How to Handle Ice Around Your Barn
If you live in a climate where temperatures dip below freezing, then it may seem like ice is a given around your barn each winter. But ice and horses don’t mix, and too much ice can turn your barn and pastures into a hazard. These strategies can help you minimize ice around your barn, preventing injuries to your horses and keeping your staff safe, too.
Use Water Softener Salt Pellets
Ice melt can make ice disappear with a little time, but it isn’t the safest material to use when you have horses and other animals around. Ice melt isn’t always animal-friendly, and remember that any materials you use may run off into ponds or other water sources, especially when spread on roads or in pastures.
Instead of ice melt, opt for water softener salt pellets. They’re horse-friendly, easily accessible and easy to store, too. They’re just as effective as ice melt, and make a safer addition to your farm.
While water softener pellets will help to melt ice, don’t depend on them alone to take care of the issue. Snow removal will go a long way toward minimizing the ice, so your water softener pellets can finish the job.
Use an Ice Chipping Bar
As the ice starts to melt, you can speed up the process with an ice chipping bar. This isn’t an easy job, so reserve it for small areas where you need the ice gone pronto. You can find these bars in many outdoors and sporting shops; they’re good to have on hand in the winter. Be sure to wear eye protection!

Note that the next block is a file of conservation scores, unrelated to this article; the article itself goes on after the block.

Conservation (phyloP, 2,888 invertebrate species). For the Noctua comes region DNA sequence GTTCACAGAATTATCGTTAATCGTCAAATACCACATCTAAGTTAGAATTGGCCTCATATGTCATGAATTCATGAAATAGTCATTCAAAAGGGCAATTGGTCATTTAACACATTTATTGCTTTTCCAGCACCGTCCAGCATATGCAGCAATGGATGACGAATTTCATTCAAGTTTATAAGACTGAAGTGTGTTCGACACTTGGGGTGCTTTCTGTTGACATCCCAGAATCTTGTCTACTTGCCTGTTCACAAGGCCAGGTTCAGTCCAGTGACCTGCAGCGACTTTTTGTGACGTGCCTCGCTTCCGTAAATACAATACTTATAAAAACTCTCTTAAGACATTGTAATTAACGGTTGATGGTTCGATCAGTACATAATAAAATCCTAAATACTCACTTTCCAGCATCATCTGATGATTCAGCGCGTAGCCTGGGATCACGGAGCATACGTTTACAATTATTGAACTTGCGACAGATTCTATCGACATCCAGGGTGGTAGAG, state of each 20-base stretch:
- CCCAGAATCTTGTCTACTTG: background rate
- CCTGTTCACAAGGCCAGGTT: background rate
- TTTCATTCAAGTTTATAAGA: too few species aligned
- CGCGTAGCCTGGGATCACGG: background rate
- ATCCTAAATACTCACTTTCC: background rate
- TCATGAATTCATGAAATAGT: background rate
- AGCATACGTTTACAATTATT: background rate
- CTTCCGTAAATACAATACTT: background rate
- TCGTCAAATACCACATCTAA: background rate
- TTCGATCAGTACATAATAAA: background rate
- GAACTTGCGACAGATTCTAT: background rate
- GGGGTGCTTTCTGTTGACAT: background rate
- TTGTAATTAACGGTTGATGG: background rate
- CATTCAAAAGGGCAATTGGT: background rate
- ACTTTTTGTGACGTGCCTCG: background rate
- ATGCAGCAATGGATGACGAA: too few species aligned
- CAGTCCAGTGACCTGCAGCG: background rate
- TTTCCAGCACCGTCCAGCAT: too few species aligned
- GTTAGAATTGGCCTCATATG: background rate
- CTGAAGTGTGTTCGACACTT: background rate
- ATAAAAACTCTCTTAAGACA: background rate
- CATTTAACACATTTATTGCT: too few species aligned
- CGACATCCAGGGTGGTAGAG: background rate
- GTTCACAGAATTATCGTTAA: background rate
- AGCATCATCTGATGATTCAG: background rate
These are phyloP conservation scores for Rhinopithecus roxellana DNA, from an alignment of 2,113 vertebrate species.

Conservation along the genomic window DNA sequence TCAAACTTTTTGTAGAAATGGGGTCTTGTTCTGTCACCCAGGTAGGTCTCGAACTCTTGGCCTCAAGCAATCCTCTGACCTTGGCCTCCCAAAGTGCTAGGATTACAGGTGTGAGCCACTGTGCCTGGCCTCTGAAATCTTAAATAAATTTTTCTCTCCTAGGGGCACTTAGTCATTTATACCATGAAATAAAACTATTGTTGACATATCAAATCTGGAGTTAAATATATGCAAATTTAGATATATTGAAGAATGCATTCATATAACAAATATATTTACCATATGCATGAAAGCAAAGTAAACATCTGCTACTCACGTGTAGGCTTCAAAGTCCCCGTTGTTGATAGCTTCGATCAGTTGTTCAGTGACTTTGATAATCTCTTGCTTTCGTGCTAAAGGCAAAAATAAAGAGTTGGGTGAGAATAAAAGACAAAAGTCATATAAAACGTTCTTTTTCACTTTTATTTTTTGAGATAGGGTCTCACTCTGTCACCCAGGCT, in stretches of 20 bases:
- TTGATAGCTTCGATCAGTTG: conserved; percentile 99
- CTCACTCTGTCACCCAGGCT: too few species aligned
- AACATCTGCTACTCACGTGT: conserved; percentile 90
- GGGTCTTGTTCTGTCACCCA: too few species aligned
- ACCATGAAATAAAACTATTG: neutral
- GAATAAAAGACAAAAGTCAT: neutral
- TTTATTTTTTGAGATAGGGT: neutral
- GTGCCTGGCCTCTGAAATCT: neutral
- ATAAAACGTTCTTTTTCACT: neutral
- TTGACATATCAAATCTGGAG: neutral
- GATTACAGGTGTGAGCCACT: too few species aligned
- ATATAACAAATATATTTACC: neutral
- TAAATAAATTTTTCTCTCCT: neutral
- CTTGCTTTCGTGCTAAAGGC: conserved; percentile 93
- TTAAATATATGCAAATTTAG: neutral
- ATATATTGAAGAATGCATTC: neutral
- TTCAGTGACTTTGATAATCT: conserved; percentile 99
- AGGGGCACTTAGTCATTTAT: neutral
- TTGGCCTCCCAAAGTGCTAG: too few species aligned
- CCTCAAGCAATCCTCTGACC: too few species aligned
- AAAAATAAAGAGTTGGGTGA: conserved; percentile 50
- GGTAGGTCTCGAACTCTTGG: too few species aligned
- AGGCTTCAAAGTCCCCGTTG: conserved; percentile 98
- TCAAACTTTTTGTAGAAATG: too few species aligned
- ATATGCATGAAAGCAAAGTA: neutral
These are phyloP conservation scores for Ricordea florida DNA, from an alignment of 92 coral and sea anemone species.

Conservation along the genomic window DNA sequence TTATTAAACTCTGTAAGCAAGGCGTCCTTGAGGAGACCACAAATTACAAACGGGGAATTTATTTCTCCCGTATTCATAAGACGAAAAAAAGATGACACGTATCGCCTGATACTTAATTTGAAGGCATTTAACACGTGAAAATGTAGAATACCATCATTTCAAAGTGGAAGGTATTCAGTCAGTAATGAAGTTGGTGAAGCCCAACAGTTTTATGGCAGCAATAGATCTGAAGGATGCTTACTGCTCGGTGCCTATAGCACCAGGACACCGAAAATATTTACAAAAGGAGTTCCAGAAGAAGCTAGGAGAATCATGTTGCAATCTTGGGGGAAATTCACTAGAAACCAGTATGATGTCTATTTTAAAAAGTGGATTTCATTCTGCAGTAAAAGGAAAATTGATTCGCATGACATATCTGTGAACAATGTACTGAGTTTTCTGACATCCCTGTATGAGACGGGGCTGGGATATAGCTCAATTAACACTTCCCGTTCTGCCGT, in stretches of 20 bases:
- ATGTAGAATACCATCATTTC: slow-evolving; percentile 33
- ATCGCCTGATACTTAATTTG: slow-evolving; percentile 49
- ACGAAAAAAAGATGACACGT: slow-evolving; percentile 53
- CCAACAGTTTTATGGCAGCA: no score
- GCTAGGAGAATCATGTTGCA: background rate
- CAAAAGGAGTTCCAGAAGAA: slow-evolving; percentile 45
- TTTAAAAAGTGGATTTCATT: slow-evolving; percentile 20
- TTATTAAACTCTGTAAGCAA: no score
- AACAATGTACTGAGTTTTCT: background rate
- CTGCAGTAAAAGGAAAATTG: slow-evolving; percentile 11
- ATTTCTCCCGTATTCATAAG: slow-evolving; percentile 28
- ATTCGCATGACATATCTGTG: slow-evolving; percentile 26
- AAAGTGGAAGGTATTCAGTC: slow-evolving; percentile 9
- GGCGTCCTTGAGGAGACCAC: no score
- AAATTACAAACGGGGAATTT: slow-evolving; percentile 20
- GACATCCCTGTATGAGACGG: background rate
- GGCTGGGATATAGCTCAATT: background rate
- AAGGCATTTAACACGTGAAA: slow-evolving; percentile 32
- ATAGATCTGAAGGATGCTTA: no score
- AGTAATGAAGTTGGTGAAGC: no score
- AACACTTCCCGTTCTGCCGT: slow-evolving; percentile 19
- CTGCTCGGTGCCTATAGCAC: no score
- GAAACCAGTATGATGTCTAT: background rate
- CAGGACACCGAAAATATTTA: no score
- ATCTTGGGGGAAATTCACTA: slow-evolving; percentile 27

Keep Sand Accessible
While melting and chipping away at ice is the most effective approach, it can be a massive task, and you won’t be able to get rid of all of the ice. If you need to make an icy walkway or other area safer, sand is key. Plan ahead by keeping a large amount of sand accessible throughout the winter. You may want to schedule a dump truck delivery of sand to create a sand pile, or even invest in a shed or other structure to house sand.
Sand liberally and often, especially in areas where horses or humans will be traveling.
Preventing ice from developing is probably the most effective option, and it requires much less wintertime maintenance on your part. While it may be too late in the season to install gutters on your barn and buildings, doing so in the spring can prepare you for next winter.
Design your gutters so that they channel water to designated areas, rather than letting it pool around buildings where it will lead to ice buildup. Depending on your state’s laws, you may even be able to gather and use rainwater.
Maximize Pasture Drainage
Depending on the slope of your land, there’s probably little you can do about stopping water from running down into your — but you can maximize drainage so it doesn’t turn to ice. By increasing drainage in your pastures, you’ll decrease both the amount of ice and mud present, making them safer for horses.
There are a number of ways that you can manually increase drainage in pastures. Grid systems are one of the most effective. You can install a stability grid (such as a Lighthoof grid), cover the area with appropriate material (usually stone), and the grid will help to drain water away from the ground’s surface. These grid systems can be expensive, but they’re also a great — especially if you just need to target a problem area by a gate or water trough.
Preventing and treating ice can go a long way toward keeping your horses safe each winter, and it will be make for one less wintertime healthcare challenge in your barn.
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